As a PR, social media and content marketing company, at Harvey & Hugo we’re pretty hot on our grammar. We even have a member of The Pack known as ‘Captain Grammar’.
When you’re writing, correct grammar can be the key differentiator between sounding professional and, well, not.
No one is perfect and proof reading will always be important, but here are a few tips to help you avoid those common grammar pitfalls and sound like the professional you are.
Tripping many people up, apostrophes are used to show possession: Hugo’s ball, Harvey’s bed
And also where there is a contraction: we don’t like poor grammar.
Apostrophes are not required in a plural unless the criteria above are met. When using ‘it’, remember that this cannot be possessive.
An infinitive is the base form of a verb, such as ‘to run’ or ‘to read’. Where you are adding adverbs such as ‘quickly’, this must be placed after the infinitive rather than in the middle of it.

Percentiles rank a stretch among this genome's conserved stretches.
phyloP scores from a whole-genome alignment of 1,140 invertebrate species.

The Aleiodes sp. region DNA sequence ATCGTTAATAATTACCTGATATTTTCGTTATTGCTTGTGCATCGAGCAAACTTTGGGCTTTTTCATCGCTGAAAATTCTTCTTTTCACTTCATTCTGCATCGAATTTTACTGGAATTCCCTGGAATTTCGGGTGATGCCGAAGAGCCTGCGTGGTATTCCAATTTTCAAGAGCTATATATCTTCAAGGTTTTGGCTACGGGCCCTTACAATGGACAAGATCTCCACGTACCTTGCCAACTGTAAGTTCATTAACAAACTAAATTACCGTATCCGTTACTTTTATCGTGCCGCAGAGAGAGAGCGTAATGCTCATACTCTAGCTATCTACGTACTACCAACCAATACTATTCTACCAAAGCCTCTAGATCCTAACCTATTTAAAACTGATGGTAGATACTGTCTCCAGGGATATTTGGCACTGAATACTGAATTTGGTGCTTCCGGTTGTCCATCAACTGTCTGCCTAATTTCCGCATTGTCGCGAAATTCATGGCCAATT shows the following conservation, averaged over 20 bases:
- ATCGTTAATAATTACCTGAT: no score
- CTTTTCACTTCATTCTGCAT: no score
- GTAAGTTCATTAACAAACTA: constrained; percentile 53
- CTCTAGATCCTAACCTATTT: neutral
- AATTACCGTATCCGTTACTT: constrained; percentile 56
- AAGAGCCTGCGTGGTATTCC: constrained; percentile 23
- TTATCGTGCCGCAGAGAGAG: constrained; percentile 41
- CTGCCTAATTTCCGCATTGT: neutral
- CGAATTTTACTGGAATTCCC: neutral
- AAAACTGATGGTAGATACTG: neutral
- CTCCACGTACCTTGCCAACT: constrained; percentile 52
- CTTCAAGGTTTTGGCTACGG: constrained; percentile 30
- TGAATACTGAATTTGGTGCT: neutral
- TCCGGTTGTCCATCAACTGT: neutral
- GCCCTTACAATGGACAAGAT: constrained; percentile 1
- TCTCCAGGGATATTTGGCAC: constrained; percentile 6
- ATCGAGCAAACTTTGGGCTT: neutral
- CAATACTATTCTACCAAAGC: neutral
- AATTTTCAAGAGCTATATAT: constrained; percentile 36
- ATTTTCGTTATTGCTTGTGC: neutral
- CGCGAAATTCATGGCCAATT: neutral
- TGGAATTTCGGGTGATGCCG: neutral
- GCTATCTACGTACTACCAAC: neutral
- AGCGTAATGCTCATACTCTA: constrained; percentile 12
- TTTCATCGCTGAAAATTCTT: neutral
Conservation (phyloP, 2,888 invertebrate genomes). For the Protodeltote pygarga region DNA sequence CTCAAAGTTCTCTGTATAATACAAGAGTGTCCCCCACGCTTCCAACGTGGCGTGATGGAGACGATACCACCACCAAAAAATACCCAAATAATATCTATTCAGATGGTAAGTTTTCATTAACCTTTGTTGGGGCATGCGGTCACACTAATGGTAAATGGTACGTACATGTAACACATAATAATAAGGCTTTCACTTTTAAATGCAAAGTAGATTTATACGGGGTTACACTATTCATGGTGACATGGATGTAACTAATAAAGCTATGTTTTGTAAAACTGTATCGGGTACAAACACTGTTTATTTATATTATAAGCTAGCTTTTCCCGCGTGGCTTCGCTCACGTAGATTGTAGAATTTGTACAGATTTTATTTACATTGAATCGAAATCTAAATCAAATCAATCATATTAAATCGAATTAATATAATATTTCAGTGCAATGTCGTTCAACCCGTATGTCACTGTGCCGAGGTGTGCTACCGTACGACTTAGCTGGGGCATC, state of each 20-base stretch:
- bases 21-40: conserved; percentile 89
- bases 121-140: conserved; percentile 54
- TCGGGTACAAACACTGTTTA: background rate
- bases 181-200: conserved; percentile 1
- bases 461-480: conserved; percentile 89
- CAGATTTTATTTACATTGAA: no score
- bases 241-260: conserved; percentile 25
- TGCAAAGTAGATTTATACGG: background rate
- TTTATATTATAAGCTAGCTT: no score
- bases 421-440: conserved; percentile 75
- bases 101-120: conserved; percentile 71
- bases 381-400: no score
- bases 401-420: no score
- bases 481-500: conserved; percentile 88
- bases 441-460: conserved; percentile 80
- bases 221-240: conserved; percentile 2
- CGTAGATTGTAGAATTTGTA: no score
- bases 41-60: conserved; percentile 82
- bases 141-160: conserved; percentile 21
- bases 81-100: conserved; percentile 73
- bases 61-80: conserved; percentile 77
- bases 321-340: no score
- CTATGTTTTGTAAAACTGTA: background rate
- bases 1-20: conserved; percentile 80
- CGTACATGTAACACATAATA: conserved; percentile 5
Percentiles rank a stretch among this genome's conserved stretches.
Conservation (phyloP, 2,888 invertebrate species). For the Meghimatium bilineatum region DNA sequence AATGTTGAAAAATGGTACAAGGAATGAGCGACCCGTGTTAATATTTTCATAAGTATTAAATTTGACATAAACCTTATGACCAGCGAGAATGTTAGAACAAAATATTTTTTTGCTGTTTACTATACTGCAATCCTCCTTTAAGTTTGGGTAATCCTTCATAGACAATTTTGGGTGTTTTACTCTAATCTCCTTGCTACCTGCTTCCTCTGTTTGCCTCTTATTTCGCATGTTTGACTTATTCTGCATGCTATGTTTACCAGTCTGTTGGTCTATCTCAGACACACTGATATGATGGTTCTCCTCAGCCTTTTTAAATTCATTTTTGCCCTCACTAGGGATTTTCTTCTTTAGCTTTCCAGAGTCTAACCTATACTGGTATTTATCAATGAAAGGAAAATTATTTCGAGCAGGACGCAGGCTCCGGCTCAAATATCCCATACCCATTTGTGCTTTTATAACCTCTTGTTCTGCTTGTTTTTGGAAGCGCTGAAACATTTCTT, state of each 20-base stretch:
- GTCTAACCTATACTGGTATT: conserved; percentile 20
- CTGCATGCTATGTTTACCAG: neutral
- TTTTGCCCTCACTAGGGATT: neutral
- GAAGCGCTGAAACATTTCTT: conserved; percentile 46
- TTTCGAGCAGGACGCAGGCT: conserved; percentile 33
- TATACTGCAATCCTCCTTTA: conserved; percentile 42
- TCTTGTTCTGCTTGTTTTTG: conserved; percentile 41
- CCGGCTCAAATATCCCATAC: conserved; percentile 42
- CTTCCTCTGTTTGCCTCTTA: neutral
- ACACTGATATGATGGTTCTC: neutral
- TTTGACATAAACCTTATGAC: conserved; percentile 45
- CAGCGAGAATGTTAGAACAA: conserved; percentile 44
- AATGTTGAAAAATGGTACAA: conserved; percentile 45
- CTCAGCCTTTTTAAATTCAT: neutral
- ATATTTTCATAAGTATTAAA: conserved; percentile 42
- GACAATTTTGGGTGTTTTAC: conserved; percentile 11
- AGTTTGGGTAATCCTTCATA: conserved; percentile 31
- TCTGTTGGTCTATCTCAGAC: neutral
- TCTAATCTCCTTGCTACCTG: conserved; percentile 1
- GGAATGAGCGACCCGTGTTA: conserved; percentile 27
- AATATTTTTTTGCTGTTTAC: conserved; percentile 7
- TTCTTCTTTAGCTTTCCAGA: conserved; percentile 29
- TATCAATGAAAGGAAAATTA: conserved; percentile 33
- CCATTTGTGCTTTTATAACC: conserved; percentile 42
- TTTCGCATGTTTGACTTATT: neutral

So, ‘to run quickly’ is correct, but ‘to quickly run’ is not.
I.e. and e.g.
The two are often mixed up but have clear differences. I.e. means ‘that is’, whereas ‘e.g.’ means ‘for example’.
There are many times where commas are required – we could write a full blog on this! They can be handy for avoiding embarrassment or awkward situations…
‘I like eating my family and animals’ has a very different meaning to ‘I like eating, my family, and animals’.
Here are a few uses:
These are used to separate two separate clauses which are independent but closely related.
For example: The office is busy; everyone is here today.
Use colons after complete sentences to introduce a phrase, clause, word, quotation, or list.
For example: We must remember to: research our content, write it creatively, and proof it.
Are you in a grammatical quandary? Throw us a bone on 01325 486666 or see www.harveyandhugo.com.